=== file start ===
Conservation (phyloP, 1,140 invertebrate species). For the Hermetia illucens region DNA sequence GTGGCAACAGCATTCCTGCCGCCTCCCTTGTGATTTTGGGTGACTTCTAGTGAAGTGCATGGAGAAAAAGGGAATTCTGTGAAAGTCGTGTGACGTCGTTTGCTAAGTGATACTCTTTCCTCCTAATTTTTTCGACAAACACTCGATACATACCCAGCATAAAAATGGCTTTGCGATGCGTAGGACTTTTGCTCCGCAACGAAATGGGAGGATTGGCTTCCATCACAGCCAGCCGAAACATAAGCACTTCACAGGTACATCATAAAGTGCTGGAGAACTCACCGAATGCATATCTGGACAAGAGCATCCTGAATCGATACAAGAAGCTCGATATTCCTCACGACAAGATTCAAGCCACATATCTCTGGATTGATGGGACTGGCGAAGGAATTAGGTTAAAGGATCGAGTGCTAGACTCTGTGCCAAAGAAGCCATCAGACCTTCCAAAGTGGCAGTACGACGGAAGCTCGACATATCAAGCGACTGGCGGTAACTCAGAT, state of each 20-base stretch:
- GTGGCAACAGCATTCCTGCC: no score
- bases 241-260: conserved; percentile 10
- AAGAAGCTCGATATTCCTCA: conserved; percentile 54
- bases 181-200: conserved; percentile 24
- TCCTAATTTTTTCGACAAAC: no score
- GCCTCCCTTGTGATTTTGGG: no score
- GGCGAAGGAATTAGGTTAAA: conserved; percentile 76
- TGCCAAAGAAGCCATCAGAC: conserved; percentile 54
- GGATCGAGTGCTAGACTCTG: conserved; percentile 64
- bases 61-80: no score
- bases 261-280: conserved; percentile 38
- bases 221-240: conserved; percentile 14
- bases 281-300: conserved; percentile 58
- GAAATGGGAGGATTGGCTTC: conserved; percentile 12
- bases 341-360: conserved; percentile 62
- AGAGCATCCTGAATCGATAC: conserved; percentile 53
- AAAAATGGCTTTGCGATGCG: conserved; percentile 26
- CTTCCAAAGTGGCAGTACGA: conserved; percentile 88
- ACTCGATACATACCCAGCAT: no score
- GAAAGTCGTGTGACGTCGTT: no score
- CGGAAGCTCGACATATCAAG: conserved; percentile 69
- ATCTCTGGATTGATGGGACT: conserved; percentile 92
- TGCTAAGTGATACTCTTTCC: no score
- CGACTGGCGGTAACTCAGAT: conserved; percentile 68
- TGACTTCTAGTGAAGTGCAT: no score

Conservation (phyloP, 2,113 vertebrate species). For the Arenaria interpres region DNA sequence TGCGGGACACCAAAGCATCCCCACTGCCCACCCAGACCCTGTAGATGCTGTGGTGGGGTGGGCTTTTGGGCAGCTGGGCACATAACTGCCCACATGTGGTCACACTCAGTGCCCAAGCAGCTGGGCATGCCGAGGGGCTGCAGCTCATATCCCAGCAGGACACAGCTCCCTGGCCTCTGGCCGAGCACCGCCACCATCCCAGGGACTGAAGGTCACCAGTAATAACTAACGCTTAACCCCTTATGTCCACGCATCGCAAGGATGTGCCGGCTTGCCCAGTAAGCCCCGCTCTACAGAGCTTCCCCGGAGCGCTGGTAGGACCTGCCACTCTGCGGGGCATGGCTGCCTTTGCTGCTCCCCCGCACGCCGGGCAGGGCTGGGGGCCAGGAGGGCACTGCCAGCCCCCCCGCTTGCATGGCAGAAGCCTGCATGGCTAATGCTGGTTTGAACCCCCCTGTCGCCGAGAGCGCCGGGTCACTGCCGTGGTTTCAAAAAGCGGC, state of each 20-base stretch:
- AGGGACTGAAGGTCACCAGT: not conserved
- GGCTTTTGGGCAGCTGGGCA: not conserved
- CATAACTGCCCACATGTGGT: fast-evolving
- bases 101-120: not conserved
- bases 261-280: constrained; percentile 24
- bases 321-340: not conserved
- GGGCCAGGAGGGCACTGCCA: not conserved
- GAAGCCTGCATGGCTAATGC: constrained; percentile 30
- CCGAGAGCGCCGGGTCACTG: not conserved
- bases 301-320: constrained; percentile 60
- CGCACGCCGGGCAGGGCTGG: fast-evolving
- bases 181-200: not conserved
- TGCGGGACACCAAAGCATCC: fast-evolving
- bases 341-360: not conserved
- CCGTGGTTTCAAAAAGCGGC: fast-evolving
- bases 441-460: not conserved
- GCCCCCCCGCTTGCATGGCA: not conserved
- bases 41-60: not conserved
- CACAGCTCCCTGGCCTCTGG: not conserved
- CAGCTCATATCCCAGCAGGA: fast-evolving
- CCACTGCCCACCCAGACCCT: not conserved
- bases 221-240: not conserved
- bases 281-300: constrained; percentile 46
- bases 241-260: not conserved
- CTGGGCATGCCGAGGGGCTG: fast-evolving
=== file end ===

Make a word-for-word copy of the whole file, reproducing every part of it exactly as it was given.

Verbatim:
Conservation (phyloP, 1,140 invertebrate species). For the Hermetia illucens region DNA sequence GTGGCAACAGCATTCCTGCCGCCTCCCTTGTGATTTTGGGTGACTTCTAGTGAAGTGCATGGAGAAAAAGGGAATTCTGTGAAAGTCGTGTGACGTCGTTTGCTAAGTGATACTCTTTCCTCCTAATTTTTTCGACAAACACTCGATACATACCCAGCATAAAAATGGCTTTGCGATGCGTAGGACTTTTGCTCCGCAACGAAATGGGAGGATTGGCTTCCATCACAGCCAGCCGAAACATAAGCACTTCACAGGTACATCATAAAGTGCTGGAGAACTCACCGAATGCATATCTGGACAAGAGCATCCTGAATCGATACAAGAAGCTCGATATTCCTCACGACAAGATTCAAGCCACATATCTCTGGATTGATGGGACTGGCGAAGGAATTAGGTTAAAGGATCGAGTGCTAGACTCTGTGCCAAAGAAGCCATCAGACCTTCCAAAGTGGCAGTACGACGGAAGCTCGACATATCAAGCGACTGGCGGTAACTCAGAT, state of each 20-base stretch:
- GTGGCAACAGCATTCCTGCC: no score
- bases 241-260: conserved; percentile 10
- AAGAAGCTCGATATTCCTCA: conserved; percentile 54
- bases 181-200: conserved; percentile 24
- TCCTAATTTTTTCGACAAAC: no score
- GCCTCCCTTGTGATTTTGGG: no score
- GGCGAAGGAATTAGGTTAAA: conserved; percentile 76
- TGCCAAAGAAGCCATCAGAC: conserved; percentile 54
- GGATCGAGTGCTAGACTCTG: conserved; percentile 64
- bases 61-80: no score
- bases 261-280: conserved; percentile 38
- bases 221-240: conserved; percentile 14
- bases 281-300: conserved; percentile 58
- GAAATGGGAGGATTGGCTTC: conserved; percentile 12
- bases 341-360: conserved; percentile 62
- AGAGCATCCTGAATCGATAC: conserved; percentile 53
- AAAAATGGCTTTGCGATGCG: conserved; percentile 26
- CTTCCAAAGTGGCAGTACGA: conserved; percentile 88
- ACTCGATACATACCCAGCAT: no score
- GAAAGTCGTGTGACGTCGTT: no score
- CGGAAGCTCGACATATCAAG: conserved; percentile 69
- ATCTCTGGATTGATGGGACT: conserved; percentile 92
- TGCTAAGTGATACTCTTTCC: no score
- CGACTGGCGGTAACTCAGAT: conserved; percentile 68
- TGACTTCTAGTGAAGTGCAT: no score

Conservation (phyloP, 2,113 vertebrate species). For the Arenaria interpres region DNA sequence TGCGGGACACCAAAGCATCCCCACTGCCCACCCAGACCCTGTAGATGCTGTGGTGGGGTGGGCTTTTGGGCAGCTGGGCACATAACTGCCCACATGTGGTCACACTCAGTGCCCAAGCAGCTGGGCATGCCGAGGGGCTGCAGCTCATATCCCAGCAGGACACAGCTCCCTGGCCTCTGGCCGAGCACCGCCACCATCCCAGGGACTGAAGGTCACCAGTAATAACTAACGCTTAACCCCTTATGTCCACGCATCGCAAGGATGTGCCGGCTTGCCCAGTAAGCCCCGCTCTACAGAGCTTCCCCGGAGCGCTGGTAGGACCTGCCACTCTGCGGGGCATGGCTGCCTTTGCTGCTCCCCCGCACGCCGGGCAGGGCTGGGGGCCAGGAGGGCACTGCCAGCCCCCCCGCTTGCATGGCAGAAGCCTGCATGGCTAATGCTGGTTTGAACCCCCCTGTCGCCGAGAGCGCCGGGTCACTGCCGTGGTTTCAAAAAGCGGC, state of each 20-base stretch:
- AGGGACTGAAGGTCACCAGT: not conserved
- GGCTTTTGGGCAGCTGGGCA: not conserved
- CATAACTGCCCACATGTGGT: fast-evolving
- bases 101-120: not conserved
- bases 261-280: constrained; percentile 24
- bases 321-340: not conserved
- GGGCCAGGAGGGCACTGCCA: not conserved
- GAAGCCTGCATGGCTAATGC: constrained; percentile 30
- CCGAGAGCGCCGGGTCACTG: not conserved
- bases 301-320: constrained; percentile 60
- CGCACGCCGGGCAGGGCTGG: fast-evolving
- bases 181-200: not conserved
- TGCGGGACACCAAAGCATCC: fast-evolving
- bases 341-360: not conserved
- CCGTGGTTTCAAAAAGCGGC: fast-evolving
- bases 441-460: not conserved
- GCCCCCCCGCTTGCATGGCA: not conserved
- bases 41-60: not conserved
- CACAGCTCCCTGGCCTCTGG: not conserved
- CAGCTCATATCCCAGCAGGA: fast-evolving
- CCACTGCCCACCCAGACCCT: not conserved
- bases 221-240: not conserved
- bases 281-300: constrained; percentile 46
- bases 241-260: not conserved
- CTGGGCATGCCGAGGGGCTG: fast-evolving